The Toughest “Tough Topic” of All, a guest post by Barbara Dee

Every book you write has its own special challenges.

For Violets Are Bluemy challenge was to a protagonist who create her mom’s addiction without fully processing what she was seeing.

For My Life in the Fish Tankmy challenge was to construct a narrative with a fractured chronology that would be coherent to a middle grade reader.

For Maybe He Just Likes Youmy challenge was to write about sexual harassment in a way that felt authentic but age-appropriate.

Middle school visit in spring 2021.

My latest middle grade novel, Haven Jacobs Saves the Planetpresenting my biggest challenge yet: to write a story about a middle schooler’s anxiety about the climate crisis– the most monumental “tough topic” of our lifetime—and make it both entertaining and accessible to kids.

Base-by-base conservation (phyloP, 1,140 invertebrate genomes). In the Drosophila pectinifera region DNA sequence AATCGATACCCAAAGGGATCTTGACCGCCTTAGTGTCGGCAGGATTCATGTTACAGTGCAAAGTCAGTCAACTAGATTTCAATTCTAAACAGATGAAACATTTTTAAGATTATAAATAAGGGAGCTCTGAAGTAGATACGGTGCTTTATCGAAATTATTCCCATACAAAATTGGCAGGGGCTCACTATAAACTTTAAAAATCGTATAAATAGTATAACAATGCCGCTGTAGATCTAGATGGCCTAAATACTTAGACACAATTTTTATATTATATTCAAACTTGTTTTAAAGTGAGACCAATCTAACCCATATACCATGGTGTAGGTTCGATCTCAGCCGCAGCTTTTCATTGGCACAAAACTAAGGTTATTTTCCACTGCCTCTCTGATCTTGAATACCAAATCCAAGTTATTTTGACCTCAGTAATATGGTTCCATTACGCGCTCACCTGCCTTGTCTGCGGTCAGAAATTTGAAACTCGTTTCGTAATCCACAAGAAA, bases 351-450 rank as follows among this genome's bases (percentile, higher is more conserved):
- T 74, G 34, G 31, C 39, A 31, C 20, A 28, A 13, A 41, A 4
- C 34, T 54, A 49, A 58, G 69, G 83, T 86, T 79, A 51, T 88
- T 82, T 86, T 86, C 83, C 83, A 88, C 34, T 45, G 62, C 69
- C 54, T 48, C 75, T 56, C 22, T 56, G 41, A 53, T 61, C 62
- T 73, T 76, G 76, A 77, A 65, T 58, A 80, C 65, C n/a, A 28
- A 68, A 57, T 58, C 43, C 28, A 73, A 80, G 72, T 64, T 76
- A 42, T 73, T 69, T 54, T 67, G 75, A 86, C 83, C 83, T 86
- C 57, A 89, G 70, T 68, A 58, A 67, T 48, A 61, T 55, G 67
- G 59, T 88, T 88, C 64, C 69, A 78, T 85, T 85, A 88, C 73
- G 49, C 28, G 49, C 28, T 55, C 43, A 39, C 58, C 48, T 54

As I struggled with a first draft of the first few chapters, I realized that this book couldn’t be exclusively about the climate crisis. My approach to writing about “tough topics” is to aerate them, to allow the middle grade reader room to breathe. I typically include several other threads–subplots about friendships, crushes, school and family—and it was especially important to do that here, I thought, not only to keep the topic from becoming overwhelming, but also to keep it relatable, specific, grounded in the everyday. After all, no kid’s life is just about one thing, one topic, all day long. Even a kid laser-focused on saving the planet still has to deal with middle school social drama and homework.